2017 Harvest. Tiny but tasty.
A year of many challenges...
The 2017 wine harvest has proven to be a challenging year with extreme weather conditions ranging from frost to drought causing disastrous results for the world's top wine producing countries: France, Spain, and Italy. The impact has been so great that wine production is predicted to slump to a 50 year low.
Europe in summary
For two consecutive years, spring frosts have affected France’s most renowned wine producing regions such as Champagne, Bordeaux and Burgundy resulting in yields being down as much as 41% on 2016. In Spain, temperatures dropping in April with early frost and hail followed by drought and extreme heat in the summer has caused a 20% loss on key, keenly priced Vino de España blends of Airen, Garnacha, and Tempranillo.
Italy was the most affected by extreme heat waves and regions such as Veneto, Chianti, Puglia and Sicily. This is particularly concerning for key lines such as Prosecco. Lower yields and continued demand has driven Prosecco grape prices up by 20% over the last two years, a trend that shows no signs of slowing soon. Pinot Grigio in the Veneto has to change from IGT to DOC - which means lower maximum yields and greater potential quality, as well as higher grape pricing if growers are to make the same return.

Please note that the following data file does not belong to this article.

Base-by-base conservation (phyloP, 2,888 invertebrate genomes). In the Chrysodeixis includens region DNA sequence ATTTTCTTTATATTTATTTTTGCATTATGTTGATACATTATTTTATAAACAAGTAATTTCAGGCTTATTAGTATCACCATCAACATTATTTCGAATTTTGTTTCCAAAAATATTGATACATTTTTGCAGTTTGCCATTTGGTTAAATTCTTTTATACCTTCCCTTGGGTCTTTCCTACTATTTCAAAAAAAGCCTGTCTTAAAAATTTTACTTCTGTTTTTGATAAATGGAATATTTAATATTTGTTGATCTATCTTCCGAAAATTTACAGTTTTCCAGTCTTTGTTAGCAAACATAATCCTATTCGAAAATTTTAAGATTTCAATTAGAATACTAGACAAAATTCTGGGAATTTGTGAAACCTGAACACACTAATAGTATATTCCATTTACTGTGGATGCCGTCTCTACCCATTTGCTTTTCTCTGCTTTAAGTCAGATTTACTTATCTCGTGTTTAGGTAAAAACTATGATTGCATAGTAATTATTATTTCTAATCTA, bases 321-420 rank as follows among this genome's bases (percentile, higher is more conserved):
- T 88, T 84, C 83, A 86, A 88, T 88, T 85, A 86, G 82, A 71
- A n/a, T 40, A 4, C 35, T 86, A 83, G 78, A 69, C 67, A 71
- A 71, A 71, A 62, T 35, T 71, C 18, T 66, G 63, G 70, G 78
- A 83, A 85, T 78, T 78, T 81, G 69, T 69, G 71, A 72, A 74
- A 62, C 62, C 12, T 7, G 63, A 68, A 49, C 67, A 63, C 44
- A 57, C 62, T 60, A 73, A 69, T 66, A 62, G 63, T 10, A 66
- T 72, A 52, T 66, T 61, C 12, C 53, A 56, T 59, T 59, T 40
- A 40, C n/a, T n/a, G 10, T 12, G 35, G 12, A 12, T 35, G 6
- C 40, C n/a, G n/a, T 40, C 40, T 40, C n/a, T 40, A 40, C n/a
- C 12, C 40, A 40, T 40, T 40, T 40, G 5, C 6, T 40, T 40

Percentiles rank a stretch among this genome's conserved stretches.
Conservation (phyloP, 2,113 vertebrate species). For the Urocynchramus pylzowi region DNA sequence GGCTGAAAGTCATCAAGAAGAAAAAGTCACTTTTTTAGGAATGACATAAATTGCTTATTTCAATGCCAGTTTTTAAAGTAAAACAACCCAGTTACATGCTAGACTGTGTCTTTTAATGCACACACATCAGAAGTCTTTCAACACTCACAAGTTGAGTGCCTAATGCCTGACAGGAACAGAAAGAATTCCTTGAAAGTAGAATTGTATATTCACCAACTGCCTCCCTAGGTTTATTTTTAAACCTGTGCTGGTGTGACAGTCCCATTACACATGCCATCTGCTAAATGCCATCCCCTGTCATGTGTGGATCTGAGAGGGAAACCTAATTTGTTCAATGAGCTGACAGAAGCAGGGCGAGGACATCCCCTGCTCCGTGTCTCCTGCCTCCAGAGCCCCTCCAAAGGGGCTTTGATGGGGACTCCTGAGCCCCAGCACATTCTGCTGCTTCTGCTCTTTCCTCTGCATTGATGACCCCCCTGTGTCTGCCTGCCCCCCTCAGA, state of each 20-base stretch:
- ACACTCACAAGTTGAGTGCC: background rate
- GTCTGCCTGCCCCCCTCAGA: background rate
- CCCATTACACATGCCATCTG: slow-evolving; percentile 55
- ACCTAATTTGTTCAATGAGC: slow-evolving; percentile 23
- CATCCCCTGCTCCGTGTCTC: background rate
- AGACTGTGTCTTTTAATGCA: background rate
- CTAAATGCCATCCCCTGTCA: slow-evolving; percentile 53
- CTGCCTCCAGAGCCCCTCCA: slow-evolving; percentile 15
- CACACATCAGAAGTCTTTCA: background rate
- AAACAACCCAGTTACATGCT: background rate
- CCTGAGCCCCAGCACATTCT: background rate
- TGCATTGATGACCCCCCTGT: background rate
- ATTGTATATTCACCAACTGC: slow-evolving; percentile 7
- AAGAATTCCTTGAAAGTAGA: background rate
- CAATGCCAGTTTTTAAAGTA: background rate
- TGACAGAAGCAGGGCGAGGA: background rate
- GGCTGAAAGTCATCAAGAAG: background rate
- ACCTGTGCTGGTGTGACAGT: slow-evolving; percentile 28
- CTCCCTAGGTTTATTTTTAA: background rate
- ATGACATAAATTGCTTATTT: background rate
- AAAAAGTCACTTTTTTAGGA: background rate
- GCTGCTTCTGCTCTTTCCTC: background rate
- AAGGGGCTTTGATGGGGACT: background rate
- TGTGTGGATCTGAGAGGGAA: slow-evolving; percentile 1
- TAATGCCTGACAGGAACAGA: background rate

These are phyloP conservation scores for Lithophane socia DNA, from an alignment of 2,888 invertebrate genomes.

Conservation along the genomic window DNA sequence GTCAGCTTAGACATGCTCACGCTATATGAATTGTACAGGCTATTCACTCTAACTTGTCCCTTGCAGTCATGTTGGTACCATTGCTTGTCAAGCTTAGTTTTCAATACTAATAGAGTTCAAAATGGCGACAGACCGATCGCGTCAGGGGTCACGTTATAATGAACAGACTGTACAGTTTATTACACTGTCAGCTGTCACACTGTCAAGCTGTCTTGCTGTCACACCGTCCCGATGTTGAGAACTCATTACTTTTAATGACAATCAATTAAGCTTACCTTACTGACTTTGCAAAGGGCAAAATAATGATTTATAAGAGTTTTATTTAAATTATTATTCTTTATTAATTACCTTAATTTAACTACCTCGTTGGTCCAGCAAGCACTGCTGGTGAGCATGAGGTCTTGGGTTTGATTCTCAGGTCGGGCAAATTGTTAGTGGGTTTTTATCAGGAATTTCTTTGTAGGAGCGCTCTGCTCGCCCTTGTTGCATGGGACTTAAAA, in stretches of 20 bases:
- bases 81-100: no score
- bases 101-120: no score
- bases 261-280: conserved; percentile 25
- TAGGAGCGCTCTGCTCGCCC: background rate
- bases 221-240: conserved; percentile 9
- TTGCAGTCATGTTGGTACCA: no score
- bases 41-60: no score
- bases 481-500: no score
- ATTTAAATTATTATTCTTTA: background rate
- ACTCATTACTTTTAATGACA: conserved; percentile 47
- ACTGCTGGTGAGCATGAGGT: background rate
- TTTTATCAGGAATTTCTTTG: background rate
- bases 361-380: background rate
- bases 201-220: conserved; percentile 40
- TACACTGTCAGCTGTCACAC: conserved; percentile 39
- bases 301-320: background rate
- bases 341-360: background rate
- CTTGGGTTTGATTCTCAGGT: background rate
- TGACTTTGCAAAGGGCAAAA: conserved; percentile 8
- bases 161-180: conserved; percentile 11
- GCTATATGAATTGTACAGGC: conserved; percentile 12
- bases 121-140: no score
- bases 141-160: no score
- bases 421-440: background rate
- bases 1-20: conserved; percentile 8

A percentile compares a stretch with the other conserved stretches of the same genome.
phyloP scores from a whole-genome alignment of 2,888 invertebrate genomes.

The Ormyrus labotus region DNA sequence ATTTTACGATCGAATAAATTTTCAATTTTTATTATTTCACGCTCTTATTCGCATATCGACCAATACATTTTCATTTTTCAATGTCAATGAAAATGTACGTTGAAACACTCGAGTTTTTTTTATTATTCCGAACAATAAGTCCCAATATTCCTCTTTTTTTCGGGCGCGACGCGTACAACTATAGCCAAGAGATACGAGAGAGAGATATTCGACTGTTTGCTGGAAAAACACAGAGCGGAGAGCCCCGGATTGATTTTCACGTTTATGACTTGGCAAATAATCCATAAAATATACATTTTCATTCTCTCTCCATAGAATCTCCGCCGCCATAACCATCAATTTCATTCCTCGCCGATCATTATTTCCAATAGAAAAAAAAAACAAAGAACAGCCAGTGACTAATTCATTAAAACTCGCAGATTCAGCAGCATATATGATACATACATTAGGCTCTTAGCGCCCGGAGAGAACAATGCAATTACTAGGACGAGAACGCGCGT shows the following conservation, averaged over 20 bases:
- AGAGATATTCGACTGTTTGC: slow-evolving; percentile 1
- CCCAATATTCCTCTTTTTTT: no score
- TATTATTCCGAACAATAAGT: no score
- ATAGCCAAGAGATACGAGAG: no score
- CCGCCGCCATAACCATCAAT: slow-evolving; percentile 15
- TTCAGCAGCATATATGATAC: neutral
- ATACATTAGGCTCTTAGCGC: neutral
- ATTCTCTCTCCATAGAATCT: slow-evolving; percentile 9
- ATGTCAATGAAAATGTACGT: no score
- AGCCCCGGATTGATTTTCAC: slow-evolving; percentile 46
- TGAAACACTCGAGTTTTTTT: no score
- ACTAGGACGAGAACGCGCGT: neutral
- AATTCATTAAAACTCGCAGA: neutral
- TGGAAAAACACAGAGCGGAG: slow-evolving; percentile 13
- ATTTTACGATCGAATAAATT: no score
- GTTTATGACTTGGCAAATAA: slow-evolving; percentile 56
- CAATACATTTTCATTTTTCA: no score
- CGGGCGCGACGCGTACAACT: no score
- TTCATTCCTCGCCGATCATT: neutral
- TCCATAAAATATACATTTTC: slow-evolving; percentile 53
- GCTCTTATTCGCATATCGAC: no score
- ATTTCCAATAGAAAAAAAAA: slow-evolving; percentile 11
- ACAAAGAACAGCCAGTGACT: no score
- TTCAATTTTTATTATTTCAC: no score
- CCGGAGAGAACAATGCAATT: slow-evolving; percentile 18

Areas of opportunity
Whilst volumes might be lower in Europe our producers are all reporting excellent quality with warmer temperatures resulting in good ripeness, concentration and definition. Austria, North Western Spain and Portugal have seen increased production and quality compared to last year.
Wines from the Southern Hemisphere, in particular Chile, were harvested slightly early due to warm summers but the quality is excellent with stunning flavour concentration in the reds particularly those from the Curicó Valley. South Africa’s grape harvest has also been one of the best recorded in years. They had a slightly higher yield compared to 2016 but the grapes were full of colour and concentration.